# Correlation Doesn’t Measure What You Think!

April 17, 2015 Leave a comment

*This article originally appears in my risk.net column in February, 2015, which you can find here.*

Take a quick look at the two panels of Figure 1 and estimate the correlation for the two funds in both panels. Really, please do it now. What’s your gut feel of the correlation of each set? If you are like virtually everyone I asked, it is quite obvious that the two funds in the left panel are uncorrelated or possibly negatively correlated while those in the right panel are highly correlated with each other. Estimates for the left range from zero to -0.7, and estimates for the right panel are often above 0.7. In reality, though, the funds in the left pane have a return correlation of +0.95 and the correlation for the set on the right is -0.92. That’s right: the funds on the left are positively correlation, and quite highly, while the funds on the right are negatively correlated.

In the left panel, over this simulated three-year time period, Fund 1 shows a 49% total return corresponding to a 14% annualized return. Fund 2 suffers a 29.6% total loss, or an annualized loss of 11%. Now take another look at that left panel and estimate which of these two funds is more volatile. Some people interpret Fund 2 as more volatile because it suffers a loss while Fund 1 has stellar returns, equating “risk” or “loss” with volatility, but most people recognize that Fund 1’s volatility is at least somewhat greater than the volatility of Fund 2. In fact, the volatility of Fund 1 is 2.5 times greater than the volatility of Fund 2.

**Volatility**

Oil’s annualized volatility in the second half of 2014 was 30%. What surprised me was the number of people who asked how it could have such a “low” volatility given that it had such large losses, revealing an expectation that losses imply volatility.

Let’s take a closer look at what volatility actually measures. Because many people colloquially equate highly volatile funds with risk, there is a natural tendency to associate volatility with loss, but the actual measurement of volatility – the standard deviation – ignores the direction of the fund’s movement and only cares about the consistency of the returns, or, rather, the lack thereof. Volatility measures the level of dispersion around the average, but the actual value of the average does not affect the measure of volatility at all. Fund 1 has an average monthly return of +1 while Fund 2 has an average monthly return of -1, and those average returns affect the gain/loss but not the volatility. Fund 1 has a monthly volatility of 2.5% while Fund 2 has a monthly volatility of 1%. The higher return fund has a much higher volatility than the losing fund. Rather than looking at a chart of the price over time as is shown in Figure 1, it is easier to see the relationship in a histogram of returns, as shown in Figure 2 below.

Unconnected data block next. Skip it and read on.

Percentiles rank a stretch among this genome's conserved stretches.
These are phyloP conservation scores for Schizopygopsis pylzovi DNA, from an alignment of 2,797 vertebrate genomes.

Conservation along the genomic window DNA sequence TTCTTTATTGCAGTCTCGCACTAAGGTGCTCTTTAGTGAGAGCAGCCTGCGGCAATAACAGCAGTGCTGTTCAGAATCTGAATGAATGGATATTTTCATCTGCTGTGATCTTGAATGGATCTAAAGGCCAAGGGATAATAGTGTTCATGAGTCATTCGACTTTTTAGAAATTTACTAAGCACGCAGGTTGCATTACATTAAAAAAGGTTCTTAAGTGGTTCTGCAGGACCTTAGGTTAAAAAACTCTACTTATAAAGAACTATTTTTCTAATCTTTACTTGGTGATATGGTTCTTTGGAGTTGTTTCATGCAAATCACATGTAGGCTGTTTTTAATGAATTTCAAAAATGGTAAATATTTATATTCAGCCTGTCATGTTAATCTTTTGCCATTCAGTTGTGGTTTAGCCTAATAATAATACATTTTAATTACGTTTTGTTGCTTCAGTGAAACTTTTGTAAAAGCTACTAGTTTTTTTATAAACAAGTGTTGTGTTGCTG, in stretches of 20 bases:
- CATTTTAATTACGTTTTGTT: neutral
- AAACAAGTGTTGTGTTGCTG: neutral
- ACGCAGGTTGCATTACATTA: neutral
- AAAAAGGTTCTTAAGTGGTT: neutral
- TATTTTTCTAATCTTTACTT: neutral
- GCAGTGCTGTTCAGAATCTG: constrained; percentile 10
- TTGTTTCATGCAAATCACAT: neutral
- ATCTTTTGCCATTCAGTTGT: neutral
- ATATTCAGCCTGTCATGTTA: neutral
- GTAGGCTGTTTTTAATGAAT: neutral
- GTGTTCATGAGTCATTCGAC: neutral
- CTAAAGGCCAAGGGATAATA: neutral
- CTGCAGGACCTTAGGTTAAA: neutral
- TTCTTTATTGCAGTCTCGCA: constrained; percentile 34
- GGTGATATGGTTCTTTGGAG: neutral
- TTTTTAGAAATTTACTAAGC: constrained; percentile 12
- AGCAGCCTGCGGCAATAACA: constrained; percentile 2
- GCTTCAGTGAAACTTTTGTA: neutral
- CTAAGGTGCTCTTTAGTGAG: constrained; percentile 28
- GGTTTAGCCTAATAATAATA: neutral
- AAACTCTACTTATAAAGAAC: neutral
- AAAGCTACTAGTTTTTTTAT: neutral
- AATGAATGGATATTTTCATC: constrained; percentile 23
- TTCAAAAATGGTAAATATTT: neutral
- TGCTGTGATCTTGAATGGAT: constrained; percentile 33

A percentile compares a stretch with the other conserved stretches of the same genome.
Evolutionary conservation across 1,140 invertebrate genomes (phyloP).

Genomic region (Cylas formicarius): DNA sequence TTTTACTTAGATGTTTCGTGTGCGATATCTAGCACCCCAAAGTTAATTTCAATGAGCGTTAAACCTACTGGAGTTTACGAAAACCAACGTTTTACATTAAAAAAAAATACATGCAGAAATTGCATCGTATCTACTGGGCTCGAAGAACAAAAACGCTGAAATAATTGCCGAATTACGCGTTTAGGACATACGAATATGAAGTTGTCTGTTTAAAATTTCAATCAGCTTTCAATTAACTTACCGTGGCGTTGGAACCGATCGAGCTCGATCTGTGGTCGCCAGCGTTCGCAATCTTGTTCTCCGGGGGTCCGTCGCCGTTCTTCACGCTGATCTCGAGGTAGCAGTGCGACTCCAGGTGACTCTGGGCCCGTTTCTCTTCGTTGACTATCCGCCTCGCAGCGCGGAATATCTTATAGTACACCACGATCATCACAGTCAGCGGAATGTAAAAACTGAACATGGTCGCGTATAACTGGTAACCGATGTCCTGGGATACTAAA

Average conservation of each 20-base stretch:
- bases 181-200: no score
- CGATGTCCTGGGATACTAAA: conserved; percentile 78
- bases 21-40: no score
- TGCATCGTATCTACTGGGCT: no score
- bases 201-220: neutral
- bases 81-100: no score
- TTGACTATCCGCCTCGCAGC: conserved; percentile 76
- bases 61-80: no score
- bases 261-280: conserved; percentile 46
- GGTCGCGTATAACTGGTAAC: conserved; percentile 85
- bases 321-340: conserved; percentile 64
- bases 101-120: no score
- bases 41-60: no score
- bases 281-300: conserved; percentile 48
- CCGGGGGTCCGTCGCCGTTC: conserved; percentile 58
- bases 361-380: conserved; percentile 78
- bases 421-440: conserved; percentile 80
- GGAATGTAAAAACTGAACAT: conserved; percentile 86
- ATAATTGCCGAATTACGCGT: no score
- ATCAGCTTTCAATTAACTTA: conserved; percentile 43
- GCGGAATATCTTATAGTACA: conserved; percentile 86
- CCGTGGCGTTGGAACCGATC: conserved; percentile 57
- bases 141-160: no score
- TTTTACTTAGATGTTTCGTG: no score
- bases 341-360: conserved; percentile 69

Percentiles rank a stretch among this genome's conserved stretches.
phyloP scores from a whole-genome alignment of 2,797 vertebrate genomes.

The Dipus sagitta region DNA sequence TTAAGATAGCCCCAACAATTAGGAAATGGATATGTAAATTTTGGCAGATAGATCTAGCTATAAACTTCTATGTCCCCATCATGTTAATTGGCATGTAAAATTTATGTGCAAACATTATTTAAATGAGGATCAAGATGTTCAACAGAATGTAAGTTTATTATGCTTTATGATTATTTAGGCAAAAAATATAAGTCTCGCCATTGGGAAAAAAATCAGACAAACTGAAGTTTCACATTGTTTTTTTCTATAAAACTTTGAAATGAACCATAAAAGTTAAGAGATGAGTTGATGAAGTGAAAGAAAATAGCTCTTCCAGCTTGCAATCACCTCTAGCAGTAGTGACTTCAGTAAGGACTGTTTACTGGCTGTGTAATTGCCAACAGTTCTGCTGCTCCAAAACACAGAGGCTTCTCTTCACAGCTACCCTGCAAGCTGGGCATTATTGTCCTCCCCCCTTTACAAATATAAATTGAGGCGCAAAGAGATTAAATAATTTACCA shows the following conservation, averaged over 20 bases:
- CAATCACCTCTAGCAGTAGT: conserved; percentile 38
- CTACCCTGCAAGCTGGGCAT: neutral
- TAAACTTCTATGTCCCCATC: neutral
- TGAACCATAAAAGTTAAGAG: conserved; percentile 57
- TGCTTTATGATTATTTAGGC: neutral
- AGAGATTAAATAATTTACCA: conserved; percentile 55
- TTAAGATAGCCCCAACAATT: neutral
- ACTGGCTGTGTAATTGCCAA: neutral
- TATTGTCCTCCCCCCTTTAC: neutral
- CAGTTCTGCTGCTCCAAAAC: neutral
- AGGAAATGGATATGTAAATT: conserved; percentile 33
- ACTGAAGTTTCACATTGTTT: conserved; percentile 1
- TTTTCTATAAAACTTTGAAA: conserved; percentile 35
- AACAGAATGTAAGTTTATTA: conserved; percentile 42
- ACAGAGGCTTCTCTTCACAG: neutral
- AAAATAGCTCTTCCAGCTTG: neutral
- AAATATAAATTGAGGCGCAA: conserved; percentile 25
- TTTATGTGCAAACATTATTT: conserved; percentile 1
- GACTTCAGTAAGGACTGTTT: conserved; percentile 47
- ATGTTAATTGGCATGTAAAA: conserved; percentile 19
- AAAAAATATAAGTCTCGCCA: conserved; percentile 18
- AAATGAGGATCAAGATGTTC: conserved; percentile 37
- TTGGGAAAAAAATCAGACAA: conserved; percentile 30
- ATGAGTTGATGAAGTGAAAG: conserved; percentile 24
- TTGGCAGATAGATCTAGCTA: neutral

Here, it’s much easier to see that Fund 1 has a larger dispersion around its average than Fund 2. This example was constructed to explicitly show that a high-returning fund can very well have a much higher volatility than a fund with significant losses. Lesson: downward or, for that matter upward, trending funds do not necessarily have high volatility.

**Correlation**

The surprising result from the opening paragraph reveals a virtually universal misconception about correlations: correlations do not measure synchronization or co-movement of two time series. Rather, they measure the respective co-movement around each time series’ own individual averages. They are calculated in a way that normalizes this relative co-movement by their own volatilities so that the result is always between -1 and +1. In other words, “big” and “small” co-movements are defined by the funds’ own volatilities: a “big” move is big as compared with the volatility.